A new administration in Alaska promises to take a second look at the $43 billion LNG project with China
By: Dominick Harnett
Alaskan and Chinese officials from three major corporations met in 2017 to discuss a partnership to build a massive liquid natural gas (LNG) pipeline that could extract Alaskan LNG and bring it to Asian markets. Since then there have been several meetings between Alaskan and Chinese officials. Both sides agreed to a deadline of December 31, 2018 to release definitive agreements outlining the project. The details still haven’t been released, but this was expected as there has been a switch in governorship in Alaska to an administration that is more skeptical of Chinese investment. With this new administration, what is the future of Chinese involvement in the $43 billion LNG project?
In April 2017, following his meeting at Mar-a-lago with President Trump, President Xi Jinping stopped in Anchorage, Alaska to meet with then Governor Walker. They discussed a massive LNG pipeline intended to tap into the massive LNG reserves of Alaska. It is estimated that almost a third of the world’s LNG is in the Arctic region and half of that is in Alaska. Despite its large reserves, Alaska has not been able to capitalize on the recent LNG boom across the world. This is due to the higher than average costs to extract Alaska’s LNG. Alaska was ranked among the lowest return on investment for LNG projects. The higher than average costs deterred many other private corporations, but not the Chinese. When President Xi visited Alaska it showed the seriousness of the Chinese to secure its own energy needs and to participate in the development of an Alaska LNG pipeline.
The Alaska Gasline Development Corp. (AGDC) and Chinese officials have since been working on definitive agreements detailing the initial construction of the project. The AGDC and three Chinese companies signed an initial agreement in November 2017 in Beijing and set the deadline for the definitive agreements to be hashed out by the end of 2018. The release of these agreements was delayed by six months until June 2019. The delays come after November elections that ousted the incumbent governor, Bill Walker, who had been the primary advocate for the LNG partnership with Chinese corporations. Alaskans elected Republican Governor Dunleavy to replace incumbent and independent candidate Bill Walker. The new administration has signaled it will more scrutinize the deal with Chinese corporations. Governor Dunleavy in 2016 had questioned the withdrawal of private energy corporations from the project and the takeover of state owned AGDC. Former Governor Bill Walker had placed much of the planning for the project into the hands of the AGDC, run by the Alaska state government, after an exodus of private corporation involvement.
Since Governor Dunleavy’s election, not much new information has come out in regards to the future of the project, but Governor Dunleavy did replace two members of the board on the AGDC. He also appointed former Governor Sean Parnell to be his special assistant on LNG projects. Parnell is a strong advocate for more private investment and less control by the AGDC. These changes give us some insight into the possible future of the project. It signals a shift to more lobbying of private corporations to invest in the project, and away from state owned corporations.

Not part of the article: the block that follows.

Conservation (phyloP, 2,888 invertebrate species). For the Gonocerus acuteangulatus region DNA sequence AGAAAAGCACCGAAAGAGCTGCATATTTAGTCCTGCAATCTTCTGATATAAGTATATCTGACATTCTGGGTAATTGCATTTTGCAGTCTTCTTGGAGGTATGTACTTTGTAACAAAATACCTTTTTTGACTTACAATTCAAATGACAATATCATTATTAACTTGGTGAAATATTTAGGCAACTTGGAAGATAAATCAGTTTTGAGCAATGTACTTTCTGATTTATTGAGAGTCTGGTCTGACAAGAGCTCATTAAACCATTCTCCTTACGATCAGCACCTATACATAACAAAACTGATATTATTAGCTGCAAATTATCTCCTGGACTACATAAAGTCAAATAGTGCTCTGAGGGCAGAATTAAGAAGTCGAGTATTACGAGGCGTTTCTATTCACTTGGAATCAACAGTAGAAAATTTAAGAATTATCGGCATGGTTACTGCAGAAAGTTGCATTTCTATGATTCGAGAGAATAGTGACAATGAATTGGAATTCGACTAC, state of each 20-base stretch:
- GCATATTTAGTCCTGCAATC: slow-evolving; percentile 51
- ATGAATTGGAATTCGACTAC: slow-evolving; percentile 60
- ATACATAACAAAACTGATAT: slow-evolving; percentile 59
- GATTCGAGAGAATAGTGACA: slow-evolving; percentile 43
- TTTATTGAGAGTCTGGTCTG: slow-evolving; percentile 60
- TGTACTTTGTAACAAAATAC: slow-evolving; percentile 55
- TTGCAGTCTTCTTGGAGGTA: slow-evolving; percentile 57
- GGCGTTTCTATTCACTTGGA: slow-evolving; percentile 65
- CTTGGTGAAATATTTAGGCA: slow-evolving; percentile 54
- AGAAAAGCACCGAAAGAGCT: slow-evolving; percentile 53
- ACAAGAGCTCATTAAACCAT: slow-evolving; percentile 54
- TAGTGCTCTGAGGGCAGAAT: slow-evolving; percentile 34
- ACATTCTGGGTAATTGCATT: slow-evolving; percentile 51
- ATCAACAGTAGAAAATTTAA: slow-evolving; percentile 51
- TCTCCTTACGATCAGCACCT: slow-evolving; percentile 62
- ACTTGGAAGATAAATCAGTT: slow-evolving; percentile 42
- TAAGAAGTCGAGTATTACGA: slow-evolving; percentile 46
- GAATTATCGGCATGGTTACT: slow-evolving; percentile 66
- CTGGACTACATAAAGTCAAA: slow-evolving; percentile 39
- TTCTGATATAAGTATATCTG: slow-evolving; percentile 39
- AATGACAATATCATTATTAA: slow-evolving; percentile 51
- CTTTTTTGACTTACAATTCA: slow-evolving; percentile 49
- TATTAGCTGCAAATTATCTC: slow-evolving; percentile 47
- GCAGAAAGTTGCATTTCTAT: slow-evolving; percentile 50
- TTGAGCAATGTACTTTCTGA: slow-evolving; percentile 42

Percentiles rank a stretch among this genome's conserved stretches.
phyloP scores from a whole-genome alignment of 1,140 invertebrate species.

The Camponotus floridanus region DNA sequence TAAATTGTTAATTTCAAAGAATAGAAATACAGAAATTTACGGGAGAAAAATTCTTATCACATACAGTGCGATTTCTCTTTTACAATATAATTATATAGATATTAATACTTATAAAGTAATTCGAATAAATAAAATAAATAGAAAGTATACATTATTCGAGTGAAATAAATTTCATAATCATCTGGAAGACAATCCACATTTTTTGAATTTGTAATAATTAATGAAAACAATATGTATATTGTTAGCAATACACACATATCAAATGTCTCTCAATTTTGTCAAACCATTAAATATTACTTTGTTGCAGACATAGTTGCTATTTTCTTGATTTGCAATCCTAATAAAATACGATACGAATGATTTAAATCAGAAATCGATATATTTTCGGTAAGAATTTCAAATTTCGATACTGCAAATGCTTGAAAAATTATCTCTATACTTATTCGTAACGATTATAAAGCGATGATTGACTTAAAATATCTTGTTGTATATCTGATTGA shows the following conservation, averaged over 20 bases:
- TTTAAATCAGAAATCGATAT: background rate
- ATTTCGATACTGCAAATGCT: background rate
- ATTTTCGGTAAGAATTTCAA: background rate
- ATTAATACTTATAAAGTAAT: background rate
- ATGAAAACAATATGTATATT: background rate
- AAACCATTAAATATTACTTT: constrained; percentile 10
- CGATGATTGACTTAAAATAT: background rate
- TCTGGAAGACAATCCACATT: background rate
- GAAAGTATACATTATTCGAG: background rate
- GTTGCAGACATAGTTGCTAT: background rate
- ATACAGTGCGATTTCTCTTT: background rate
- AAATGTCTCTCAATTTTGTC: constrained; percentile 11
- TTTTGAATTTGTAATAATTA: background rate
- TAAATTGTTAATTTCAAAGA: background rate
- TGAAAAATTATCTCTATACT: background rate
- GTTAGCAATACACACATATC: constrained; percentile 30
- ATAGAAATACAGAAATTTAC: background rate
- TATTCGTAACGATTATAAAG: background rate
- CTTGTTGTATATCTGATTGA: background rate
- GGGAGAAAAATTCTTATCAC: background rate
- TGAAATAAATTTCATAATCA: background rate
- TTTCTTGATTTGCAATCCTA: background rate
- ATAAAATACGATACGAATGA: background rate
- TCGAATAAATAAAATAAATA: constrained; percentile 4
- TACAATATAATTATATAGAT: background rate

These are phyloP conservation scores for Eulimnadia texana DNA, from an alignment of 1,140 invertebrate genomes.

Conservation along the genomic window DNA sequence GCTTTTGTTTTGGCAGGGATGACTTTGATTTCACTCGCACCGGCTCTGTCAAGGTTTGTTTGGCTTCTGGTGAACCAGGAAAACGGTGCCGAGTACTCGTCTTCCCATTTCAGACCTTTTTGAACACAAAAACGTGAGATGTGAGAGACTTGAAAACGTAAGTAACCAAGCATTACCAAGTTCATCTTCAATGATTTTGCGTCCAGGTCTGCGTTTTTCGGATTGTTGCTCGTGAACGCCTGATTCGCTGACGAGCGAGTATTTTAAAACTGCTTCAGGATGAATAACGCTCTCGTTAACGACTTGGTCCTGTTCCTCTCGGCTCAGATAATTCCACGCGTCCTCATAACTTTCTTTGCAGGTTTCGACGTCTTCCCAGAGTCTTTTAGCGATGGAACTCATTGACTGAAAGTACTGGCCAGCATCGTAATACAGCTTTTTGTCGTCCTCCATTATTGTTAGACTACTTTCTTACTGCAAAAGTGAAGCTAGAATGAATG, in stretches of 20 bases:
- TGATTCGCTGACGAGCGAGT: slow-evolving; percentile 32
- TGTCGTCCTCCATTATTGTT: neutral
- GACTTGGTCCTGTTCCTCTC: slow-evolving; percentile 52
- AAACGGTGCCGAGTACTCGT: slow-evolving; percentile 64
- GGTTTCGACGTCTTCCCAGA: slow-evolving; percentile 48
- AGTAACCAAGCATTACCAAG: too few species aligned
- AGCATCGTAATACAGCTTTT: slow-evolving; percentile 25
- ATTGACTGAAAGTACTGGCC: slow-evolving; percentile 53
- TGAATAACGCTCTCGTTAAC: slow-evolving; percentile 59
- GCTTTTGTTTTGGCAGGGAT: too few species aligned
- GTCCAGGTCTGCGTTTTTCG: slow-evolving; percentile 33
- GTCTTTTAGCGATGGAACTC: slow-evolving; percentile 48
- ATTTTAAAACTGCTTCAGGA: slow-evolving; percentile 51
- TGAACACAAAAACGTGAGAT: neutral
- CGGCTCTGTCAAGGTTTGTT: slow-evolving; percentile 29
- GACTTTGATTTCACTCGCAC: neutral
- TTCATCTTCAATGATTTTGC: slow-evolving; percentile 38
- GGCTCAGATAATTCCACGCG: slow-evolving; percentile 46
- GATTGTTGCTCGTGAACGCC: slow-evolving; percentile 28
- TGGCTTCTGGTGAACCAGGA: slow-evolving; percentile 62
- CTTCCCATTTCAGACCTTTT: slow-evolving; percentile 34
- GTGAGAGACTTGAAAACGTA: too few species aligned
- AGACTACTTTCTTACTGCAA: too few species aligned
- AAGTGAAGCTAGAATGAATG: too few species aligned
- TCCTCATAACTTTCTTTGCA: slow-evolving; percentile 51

How does this affect Chinese involvement? There are three state-owned Chinese corporations that have partnered with the AGDC to invest in the $43 billion project: China Petrochemical Corp., CIC Capital Corp, Bank of China. All three of which are run by the Chinese government. Governor Dunleavy showed pushback to this partnership when asked about the project during the recent campaign. “We have to make sure that we’re going to make money off of our resources. This is a big project. I think it begs a lot of scrutiny and a lot of questions.” said Dunleavy. There is a clear skepticism of the Chinese involvement in the project and the large shares promised to Sinocorp, at 75% of extracted LNG, which will use the money received from sales of the LNG to repay the Bank of China. In other words, China will gain a majority of the LNG and much of the profits from the project. Many of the more important financial details signed between the Chinese corporations and AGDC have been confidential so it will be interesting to see what Governor Dunleavy decides once he has access to this information.
It is unlikely that Governor Dunleavy will explicitly ban Chinese investment in the project. What is more likely to happen is that the details of the agreement will change to be less favorable to the Chinese corporations which may force them to back out. Extracting Alaskan LNG comes at already higher costs than in other markets and a change in the deal could easily push away Chinese investment.
China is the second largest importer of natural gas and they are continually searching for new resources to feed their growing appetite for LNG. Alaska provides the opportunity to secure future LNG demands for the Chinese. The Chinese have hit a huge roadblock in the new Alaskan administration which could put the Chinese investments in jeopardy.
Dominick Harnett is a lifelong resident of Alaska that is a fourth year undergraduate studying International Political Economy and Diplomacy at the University of Bridgeport.
Alaska LNG-China Agreement At a Glance, released on November 9, 2017. For more details, see https://agdc.us/alaska-lng-china-agreement-glance/
Arctic oil and natural gas resources released by the EIA, U.S. Energy Information Administration, for more details, see https://www.eia.gov/todayinenergy/detail.php?id=4650
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